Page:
Recently, I wrote an article for a corporate newsletter that focused on BDPs, or best demonstrated practices, for sales professionals.

Several seasoned veterans in the field shared their most successful strategies for sealing the deal. Trial and error was key, as it turned out. Sometimes they’d try one tactic, only to realize that it wasn’t working very well, so they’d tinker with it or even switch to something else. When that second effort worked better, they adopted it. And they shared their proven strategies with others in their corporations — spreading the wealth, in effect.

As writers and editors, most of us who have been doing this for a while have also developed some strategies that help us get the job done. We might use the corporate-speak phrase “best demonstrated practices,” but the concept is essentially the same.

The strategies below — BDPs — help these writers succeed, and they might help you, too. And who doesn’t want to succeed at what you love doing?

Get up from your desk to do your thinking

Staring at your computer monitor, with that tyrant of a blinking cursor, can be the death of great ideas. So it’s time to step away from the screen, folks. Often, getting a change of scenery is a great way to get your ideas flowing.

And you might not even have go that far away.

GiGi Rose, a writer based in Nashville, Tennessee, calls herself a shower thinker. “A shower helps get my ideas moving. No pressure to write, just to think,” she says.

Food writer and blogger Susan Williams is a shower thinker, too. “I always thought that was a bit odd, but it seems to be where ideas come best,” says Williams. “It’s like everything that’s a few layers deep rises to the surface there.”

Make technology your friend

Email can be a godsend. It can also pile up in your inbox and taunt you. (Just me? Nah, I didn’t think so.) Fortunately, you can make technology work for you, rather than against you.

Liza Graves, co-founder of the website Style Blueprint, found help for dealing with mountains of email in an email management program called SaneBox. The program pulls emails that don’t seem urgent or perhaps as relevant into a separate folder dubbed the @SaneLater folder. The emails that get shunted into the @SaneLater folder get summarized in a daily email digest that arrives each afternoon, so users can check to see if they missed anything.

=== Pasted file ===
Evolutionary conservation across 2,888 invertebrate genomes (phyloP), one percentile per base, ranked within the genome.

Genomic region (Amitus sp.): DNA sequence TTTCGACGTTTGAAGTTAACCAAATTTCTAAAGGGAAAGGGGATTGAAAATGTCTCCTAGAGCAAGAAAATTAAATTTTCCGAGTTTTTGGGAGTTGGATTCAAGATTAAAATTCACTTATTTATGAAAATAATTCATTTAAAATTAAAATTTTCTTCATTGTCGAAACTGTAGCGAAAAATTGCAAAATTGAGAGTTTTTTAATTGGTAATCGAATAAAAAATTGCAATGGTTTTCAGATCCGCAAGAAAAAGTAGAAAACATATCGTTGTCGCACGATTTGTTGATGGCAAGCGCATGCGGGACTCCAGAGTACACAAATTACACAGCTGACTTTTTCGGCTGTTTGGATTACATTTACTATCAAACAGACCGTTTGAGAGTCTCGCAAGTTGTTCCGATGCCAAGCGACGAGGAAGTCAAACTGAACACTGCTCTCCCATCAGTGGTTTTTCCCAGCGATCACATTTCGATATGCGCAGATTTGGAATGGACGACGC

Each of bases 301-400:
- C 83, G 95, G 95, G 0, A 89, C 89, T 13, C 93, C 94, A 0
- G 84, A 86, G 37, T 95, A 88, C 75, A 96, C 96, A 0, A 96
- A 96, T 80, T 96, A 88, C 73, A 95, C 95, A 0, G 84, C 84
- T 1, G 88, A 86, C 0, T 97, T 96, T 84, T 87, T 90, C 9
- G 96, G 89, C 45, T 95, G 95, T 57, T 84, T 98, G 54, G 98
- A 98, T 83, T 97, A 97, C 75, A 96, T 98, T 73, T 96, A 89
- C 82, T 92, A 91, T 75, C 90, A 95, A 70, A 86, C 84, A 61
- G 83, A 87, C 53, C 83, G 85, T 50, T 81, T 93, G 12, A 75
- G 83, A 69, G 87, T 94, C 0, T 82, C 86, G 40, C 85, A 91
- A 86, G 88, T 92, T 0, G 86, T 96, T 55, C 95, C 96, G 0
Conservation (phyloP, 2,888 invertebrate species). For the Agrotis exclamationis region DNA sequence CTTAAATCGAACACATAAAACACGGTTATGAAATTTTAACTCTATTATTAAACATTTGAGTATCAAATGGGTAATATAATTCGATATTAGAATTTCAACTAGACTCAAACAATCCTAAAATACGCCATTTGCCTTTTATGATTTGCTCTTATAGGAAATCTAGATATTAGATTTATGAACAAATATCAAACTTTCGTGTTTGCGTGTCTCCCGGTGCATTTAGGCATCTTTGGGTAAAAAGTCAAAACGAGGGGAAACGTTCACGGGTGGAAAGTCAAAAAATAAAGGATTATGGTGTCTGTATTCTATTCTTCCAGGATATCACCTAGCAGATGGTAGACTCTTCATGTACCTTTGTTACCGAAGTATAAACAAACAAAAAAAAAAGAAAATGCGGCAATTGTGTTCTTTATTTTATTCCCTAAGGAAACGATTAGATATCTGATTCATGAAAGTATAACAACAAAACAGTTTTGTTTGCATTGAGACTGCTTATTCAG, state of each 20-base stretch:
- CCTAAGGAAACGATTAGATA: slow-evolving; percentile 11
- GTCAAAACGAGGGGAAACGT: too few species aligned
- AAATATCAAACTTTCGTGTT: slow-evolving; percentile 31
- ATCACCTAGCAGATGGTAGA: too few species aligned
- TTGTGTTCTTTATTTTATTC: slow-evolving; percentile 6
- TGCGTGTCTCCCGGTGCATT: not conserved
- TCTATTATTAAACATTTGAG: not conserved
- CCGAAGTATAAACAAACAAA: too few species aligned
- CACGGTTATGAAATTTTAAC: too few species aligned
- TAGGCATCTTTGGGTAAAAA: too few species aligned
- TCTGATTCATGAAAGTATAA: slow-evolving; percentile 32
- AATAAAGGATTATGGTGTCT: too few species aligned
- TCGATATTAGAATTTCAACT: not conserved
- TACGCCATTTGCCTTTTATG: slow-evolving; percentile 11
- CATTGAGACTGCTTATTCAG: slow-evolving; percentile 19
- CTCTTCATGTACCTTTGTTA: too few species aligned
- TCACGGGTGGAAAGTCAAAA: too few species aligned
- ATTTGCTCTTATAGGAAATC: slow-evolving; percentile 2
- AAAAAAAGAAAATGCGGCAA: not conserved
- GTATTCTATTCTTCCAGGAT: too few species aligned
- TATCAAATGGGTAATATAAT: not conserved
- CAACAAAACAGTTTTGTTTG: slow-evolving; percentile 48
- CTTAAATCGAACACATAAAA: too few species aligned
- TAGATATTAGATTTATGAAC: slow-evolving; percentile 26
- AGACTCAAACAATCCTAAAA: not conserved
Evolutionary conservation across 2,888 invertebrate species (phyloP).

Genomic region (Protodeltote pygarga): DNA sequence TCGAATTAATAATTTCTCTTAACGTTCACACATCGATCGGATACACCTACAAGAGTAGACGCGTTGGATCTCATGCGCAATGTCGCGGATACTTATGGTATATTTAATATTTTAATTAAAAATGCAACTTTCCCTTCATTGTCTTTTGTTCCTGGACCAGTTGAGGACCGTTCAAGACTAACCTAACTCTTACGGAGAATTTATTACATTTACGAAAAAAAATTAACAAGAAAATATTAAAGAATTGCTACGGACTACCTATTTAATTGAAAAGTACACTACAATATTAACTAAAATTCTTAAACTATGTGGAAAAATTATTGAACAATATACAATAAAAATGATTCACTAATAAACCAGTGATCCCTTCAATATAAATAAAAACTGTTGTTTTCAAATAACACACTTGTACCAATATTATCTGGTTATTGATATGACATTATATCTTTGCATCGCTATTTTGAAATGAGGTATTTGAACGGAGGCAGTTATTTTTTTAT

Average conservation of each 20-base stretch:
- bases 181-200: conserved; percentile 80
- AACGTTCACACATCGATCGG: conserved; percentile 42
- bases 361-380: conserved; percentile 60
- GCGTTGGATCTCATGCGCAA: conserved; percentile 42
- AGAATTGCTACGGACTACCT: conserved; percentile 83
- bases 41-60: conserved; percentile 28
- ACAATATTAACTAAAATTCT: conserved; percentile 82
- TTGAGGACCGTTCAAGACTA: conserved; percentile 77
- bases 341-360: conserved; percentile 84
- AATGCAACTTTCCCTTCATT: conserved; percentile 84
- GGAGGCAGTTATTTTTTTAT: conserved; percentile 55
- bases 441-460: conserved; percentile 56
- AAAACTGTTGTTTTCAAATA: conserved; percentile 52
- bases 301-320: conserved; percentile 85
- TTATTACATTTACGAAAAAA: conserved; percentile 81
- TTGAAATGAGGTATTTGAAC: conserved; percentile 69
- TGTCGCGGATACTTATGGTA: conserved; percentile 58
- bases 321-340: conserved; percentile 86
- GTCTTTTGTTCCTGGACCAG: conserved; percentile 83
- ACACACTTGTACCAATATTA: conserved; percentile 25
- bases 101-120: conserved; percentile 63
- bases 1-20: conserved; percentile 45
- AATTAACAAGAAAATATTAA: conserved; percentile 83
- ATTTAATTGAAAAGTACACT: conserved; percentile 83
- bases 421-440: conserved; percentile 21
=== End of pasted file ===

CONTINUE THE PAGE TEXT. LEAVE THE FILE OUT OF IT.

“It’s not 100 percent, but it helps,” says Graves, adding that she likes not having lots of folders to check.

Jennifer Dunn, writer and chief of content for TaxJar, is a big fan of the web-based project management program Trello. Trello enables users to create boards full of lists and tasks, then customize the due dates, make checklists and upload relevant files, among other features. The program also sends notifications to users so they don’t miss anything.

Dunn estimates that she’s been using the program for about two years — ever since her company strongly encouraged her to give it a try. “I got thrown in feet first and fell in love,” she says. “I use it for everything.”

Other useful apps and programs that many writers have turned for help in using technology to help them manage their work include Remember the Milk (Me! What did I ever do before I found this app?), and Freshbooks, which many freelancers swear by for invoicing.

Give yourself a break

There should be no guilt in taking a break, whether it’s for an hour-long exercise class at the gym or for an entire day of the week. The truth is, all work and no rest can burn out a writer.

You might even discover some new ideas that bubble to the surface when you’re not trying so hard.

When she was working as a “solopreneur,” JoAnn Takasaki, a writer in Houston, Texas, realized that she was working all the time, including nights and weekends, and decided to take action. “I put aside Wednesday for my personal day,” she says. That’s the day when she could head to the grocery store at 10 a.m. if she felt like it, or tackle other personal tasks.

Marketing professional Phyllis Nichols is a big fan of taking a walk. “Nothing helps me focus better,” she says. “I don’t listen to music. Sometimes, a podcast, but usually (just) quiet. My brain always gives me some great ideas when I introduce some quiet time and let it help.”

Rose also believes in the value of taking a break and often seeks out her favorite spot in her house, bringing along her coffee mug. “I believe in making yourself a sanctuary,” she says. “And I either talk to myself out loud or read what I have written out loud. My little quirks keep me focused and centered. And they help me enjoy what I am doing.”

You might also experiment with taking short breaks during your workday. A method called the Pomodoro Technique is helpful for writer and editor Rebecca Schiller. The technique calls for 25-minute writing sessions, with short breaks in between. “I make mine longer and take a 15 minute break,” she says.  

What works for you?

You might be able to adapt one of these best demonstrated practices to your own writing business. Or maybe you have developed a surefire winning strategy of our own, maybe a way that you strategically schedule your day or manage your income and expenses.

Please share your best BDPs with us!